LAKE OF THE WOODS: The lake is fishing very well for a mix of rainbows, brown trout and perch near the resort with worms under bobbers and PowerBait off the bottom.
WILLOW: Trout fishing improved after 3,225 legal-sized rainbows and 425 pounders were stocked last month at the county boat ramp. The lake is dropping but water clarity is good.
EXPO: The pond near the outdoor stage got 1,000 legal-sized trout last month, and that's the last stocking for this summer. Use worms under bobbers, PowerBait and small spoons slowly retrieved.
ROGUE: Despite the brutal afternoon heat, a mix of spring chinook and summer steelhead are showing up regularly in the mornings and evenings in the upper Rogue, while a few late springers and some early summer steelhead are being caught by middle Rogue anglers. The Rogue bay has been surprisingly good for early fall chinook trolling, but brutal winds and some changing tides have taken away the morning bite.
That makes the upper Rogue the best bet, particularly for those fishing downstream of Dodge Bridge, where they have their pick of wild and hatchery spring chinook and hatchery steelhead available to catch and keep.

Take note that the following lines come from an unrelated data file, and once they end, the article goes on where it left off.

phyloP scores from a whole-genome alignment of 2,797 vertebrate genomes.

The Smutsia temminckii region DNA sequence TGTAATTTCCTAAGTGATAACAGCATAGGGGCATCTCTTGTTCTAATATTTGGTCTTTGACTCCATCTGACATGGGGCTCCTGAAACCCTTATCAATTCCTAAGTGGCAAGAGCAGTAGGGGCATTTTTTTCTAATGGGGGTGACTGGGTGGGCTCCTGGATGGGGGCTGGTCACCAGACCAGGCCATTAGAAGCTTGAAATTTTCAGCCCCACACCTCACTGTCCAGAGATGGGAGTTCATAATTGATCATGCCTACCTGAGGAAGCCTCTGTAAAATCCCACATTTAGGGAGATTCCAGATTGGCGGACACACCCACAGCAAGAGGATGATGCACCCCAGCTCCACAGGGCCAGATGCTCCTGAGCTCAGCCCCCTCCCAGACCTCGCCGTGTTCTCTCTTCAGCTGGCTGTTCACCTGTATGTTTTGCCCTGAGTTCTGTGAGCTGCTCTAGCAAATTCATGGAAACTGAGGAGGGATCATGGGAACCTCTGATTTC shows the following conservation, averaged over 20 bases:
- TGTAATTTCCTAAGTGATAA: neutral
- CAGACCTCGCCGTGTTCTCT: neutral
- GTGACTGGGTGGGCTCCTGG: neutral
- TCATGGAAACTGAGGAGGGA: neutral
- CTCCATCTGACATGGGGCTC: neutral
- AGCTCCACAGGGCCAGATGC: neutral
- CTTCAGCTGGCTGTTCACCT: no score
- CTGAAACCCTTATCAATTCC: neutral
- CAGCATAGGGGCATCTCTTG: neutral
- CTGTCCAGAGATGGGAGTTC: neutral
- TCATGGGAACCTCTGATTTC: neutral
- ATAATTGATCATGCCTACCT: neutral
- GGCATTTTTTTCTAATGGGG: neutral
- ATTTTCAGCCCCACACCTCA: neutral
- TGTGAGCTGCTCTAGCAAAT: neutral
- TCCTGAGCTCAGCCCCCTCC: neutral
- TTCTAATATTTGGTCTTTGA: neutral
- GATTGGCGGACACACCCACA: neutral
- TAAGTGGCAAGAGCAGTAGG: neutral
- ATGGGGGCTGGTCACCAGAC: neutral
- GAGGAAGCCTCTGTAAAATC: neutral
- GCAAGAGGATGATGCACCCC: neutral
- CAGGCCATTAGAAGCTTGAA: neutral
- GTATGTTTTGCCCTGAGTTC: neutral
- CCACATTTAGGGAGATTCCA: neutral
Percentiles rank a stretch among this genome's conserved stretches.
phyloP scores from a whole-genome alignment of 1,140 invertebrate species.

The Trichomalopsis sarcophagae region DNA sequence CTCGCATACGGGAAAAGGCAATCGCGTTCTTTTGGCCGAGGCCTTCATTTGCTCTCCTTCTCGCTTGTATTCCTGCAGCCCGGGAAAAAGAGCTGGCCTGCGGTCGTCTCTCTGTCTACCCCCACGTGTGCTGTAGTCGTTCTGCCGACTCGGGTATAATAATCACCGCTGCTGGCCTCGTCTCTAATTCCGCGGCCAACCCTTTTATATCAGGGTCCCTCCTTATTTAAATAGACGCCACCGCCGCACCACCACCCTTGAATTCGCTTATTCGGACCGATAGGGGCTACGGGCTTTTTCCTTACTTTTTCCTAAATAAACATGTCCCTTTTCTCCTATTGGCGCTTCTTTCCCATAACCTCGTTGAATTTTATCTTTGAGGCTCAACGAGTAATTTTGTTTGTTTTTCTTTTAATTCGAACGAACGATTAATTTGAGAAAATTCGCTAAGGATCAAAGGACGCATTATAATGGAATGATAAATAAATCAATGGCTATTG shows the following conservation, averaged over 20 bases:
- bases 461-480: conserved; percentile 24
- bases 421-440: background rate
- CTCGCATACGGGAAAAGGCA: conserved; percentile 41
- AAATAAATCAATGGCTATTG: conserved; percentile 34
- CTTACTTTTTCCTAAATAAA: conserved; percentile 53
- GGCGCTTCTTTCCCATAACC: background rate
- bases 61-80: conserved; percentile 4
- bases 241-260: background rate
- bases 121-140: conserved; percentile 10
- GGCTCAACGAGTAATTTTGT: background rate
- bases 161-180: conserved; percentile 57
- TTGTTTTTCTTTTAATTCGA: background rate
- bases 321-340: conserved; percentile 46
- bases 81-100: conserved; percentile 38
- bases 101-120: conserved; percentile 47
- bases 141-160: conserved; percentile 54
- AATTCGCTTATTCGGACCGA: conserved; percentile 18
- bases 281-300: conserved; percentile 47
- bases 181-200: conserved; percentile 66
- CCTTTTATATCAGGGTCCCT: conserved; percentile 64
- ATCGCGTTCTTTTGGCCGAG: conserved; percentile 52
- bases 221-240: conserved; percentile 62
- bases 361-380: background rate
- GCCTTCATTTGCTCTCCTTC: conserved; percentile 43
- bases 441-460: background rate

More fish are upstream of Shady Cove, but it has largely been a wild-chinook show, with a higher percentage of fish getting released. Those fishing smaller Kwikfish or MagLip lures like 3.5 or even 2.5 will have the best bet for catching either a springer or an early-run summer. Back-bouncing roe and sandshrimp is also a good bet.
The early summer steelhead run is a good one. The 141 new steelhead collected Wednesday at Cole Rivers Hatchery pushed the total so far to 927 fish, and that doesn't include the 176 steelhead recycled back downstream so far this season. That's the best early return since 2013 and well above the 10-year running average of 550 adults.
Flows in the upper Rogue are 1,600 cfs this week out of Lost Creek Lake as the Oregon Department of Fish and Wildlife reserves water to release once fall chinook start chugging upstream in about a month. Flows at Dodge Bridge are just under 1,800 cfs, 1,706 cfs at the old Gold Ray Dam site and 1,539 cfs at Grants Pass. Flows at Agness will be down to just above 2,000 cfs.
In the lower Rogue, the bay continues to be good for early fall chinook for bank and boat anglers, but shifting tides and brutal winds mean the morning bite has been off. Trolling smallish anchovies with the Rogue blade rig is best. Fishing is best near the mouth and around the bridge. There appear to be lots of jacks in the bay, as well. Bank anglers in the Indian Creek area are starting to get into the action, tossing pink RoosterTails or Little Cleo's for chinook. Most of the fish are in the 20-pound class, but there are plenty of 30-plus pounders in the mix.
Another 2,375 legal-sized trout were stocked this week in several locations in and around Union Creek along the far upper Rogue. These releases will continue weekly through Labor Day.